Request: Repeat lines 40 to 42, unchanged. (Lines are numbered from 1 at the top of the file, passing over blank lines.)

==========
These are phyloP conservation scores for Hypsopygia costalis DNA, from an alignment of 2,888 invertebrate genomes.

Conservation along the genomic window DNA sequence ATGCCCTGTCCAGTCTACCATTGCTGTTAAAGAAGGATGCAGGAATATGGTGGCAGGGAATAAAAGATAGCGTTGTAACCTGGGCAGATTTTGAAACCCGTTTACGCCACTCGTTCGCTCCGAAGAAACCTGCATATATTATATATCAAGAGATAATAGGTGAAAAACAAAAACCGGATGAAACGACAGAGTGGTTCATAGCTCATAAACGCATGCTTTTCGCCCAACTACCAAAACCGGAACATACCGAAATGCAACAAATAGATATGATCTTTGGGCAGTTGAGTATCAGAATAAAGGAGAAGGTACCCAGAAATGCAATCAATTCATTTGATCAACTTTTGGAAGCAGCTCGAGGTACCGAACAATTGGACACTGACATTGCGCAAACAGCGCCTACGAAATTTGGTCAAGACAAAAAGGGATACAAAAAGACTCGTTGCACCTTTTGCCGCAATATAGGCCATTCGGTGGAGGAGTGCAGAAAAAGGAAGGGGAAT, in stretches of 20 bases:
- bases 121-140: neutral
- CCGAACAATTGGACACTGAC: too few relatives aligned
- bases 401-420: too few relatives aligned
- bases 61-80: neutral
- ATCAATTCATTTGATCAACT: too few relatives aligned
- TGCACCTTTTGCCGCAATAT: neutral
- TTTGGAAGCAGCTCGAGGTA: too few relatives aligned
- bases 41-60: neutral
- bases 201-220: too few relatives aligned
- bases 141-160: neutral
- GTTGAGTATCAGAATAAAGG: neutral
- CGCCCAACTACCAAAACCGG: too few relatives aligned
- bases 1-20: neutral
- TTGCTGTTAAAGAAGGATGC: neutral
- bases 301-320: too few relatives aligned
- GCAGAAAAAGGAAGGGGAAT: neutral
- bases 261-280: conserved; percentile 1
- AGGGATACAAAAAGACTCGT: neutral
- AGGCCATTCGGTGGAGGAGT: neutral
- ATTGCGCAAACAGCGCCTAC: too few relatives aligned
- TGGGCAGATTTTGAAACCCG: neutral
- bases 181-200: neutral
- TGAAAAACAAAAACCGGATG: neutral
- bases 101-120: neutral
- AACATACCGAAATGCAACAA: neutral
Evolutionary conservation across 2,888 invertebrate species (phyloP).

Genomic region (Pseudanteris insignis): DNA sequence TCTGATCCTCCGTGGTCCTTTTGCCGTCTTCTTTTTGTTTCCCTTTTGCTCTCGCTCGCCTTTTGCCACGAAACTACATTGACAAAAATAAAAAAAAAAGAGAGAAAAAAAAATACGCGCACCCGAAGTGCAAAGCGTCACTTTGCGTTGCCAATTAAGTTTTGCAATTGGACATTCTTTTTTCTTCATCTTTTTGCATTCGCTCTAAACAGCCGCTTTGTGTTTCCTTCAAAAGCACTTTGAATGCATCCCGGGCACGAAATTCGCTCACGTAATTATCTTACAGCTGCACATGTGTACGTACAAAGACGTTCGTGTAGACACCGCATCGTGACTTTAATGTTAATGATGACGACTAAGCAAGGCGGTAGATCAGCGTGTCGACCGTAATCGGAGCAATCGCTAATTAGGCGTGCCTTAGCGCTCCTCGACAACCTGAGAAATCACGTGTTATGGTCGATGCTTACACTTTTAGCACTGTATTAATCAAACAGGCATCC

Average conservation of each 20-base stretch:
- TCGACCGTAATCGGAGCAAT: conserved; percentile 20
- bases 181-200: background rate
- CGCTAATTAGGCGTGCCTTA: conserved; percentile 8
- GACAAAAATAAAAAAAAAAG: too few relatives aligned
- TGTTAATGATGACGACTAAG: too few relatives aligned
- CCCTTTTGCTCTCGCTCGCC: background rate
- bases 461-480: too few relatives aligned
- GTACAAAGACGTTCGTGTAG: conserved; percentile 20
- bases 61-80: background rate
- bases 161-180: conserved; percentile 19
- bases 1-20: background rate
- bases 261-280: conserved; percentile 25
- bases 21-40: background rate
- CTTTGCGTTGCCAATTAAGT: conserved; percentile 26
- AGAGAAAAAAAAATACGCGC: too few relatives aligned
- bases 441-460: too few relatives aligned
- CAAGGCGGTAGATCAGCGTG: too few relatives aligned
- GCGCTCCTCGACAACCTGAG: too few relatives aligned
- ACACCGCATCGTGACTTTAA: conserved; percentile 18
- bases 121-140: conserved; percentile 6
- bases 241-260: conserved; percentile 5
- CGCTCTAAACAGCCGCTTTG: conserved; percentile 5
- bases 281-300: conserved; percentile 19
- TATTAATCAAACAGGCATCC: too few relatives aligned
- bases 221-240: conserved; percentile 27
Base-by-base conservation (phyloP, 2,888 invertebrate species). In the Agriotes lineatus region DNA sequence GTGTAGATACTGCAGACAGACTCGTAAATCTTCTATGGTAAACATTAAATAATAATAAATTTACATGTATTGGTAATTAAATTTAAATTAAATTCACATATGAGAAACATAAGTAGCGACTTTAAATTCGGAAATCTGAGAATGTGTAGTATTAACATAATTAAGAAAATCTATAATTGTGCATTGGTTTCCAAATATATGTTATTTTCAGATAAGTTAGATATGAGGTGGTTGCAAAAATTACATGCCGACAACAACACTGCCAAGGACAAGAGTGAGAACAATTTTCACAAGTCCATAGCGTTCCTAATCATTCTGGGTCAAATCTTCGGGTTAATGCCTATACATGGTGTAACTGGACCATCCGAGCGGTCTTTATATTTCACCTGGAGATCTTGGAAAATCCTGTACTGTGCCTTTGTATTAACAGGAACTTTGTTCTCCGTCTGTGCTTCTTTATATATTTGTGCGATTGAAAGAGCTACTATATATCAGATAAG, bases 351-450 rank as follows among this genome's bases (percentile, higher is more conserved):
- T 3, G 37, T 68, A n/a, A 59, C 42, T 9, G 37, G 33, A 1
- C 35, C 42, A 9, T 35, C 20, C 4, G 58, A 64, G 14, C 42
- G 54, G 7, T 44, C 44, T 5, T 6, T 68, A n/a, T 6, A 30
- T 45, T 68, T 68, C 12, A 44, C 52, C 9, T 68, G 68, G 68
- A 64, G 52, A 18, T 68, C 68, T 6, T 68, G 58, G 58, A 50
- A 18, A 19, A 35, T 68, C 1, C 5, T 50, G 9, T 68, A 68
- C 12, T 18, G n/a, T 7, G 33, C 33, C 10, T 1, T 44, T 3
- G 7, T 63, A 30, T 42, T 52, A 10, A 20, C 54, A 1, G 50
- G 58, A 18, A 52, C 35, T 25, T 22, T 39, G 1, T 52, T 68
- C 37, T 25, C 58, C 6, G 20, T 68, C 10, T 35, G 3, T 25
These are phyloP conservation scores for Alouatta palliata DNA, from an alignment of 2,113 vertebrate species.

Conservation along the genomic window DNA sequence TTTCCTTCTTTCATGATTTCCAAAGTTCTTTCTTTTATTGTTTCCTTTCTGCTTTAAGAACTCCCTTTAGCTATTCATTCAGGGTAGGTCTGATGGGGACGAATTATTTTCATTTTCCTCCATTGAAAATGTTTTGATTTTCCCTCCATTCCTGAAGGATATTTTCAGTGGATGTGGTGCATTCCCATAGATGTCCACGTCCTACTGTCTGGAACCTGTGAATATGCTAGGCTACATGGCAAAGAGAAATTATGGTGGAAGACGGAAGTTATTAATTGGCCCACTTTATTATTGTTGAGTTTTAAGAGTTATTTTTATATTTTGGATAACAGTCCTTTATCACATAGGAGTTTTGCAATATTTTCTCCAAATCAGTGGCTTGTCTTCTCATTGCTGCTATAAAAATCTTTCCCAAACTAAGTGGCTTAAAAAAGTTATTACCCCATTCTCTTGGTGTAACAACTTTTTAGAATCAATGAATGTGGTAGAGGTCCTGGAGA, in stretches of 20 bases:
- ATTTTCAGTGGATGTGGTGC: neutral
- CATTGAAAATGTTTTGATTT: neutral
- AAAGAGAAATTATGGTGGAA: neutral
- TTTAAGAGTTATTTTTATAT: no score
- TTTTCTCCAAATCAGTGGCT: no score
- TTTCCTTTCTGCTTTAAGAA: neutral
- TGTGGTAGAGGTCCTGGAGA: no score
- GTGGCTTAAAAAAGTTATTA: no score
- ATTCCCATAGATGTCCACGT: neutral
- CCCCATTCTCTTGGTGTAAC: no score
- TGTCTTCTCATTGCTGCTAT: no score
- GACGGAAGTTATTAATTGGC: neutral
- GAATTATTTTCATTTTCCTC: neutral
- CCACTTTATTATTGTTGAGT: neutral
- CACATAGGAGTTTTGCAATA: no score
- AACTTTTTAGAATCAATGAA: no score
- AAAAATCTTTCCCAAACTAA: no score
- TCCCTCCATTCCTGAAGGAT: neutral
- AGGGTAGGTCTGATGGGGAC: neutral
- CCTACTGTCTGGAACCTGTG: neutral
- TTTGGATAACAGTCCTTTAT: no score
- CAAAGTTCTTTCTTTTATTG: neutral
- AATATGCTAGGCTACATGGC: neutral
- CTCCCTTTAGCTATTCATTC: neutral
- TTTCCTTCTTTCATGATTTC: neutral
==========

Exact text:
- bases 161-180: conserved; percentile 19
- bases 1-20: background rate
- bases 261-280: conserved; percentile 25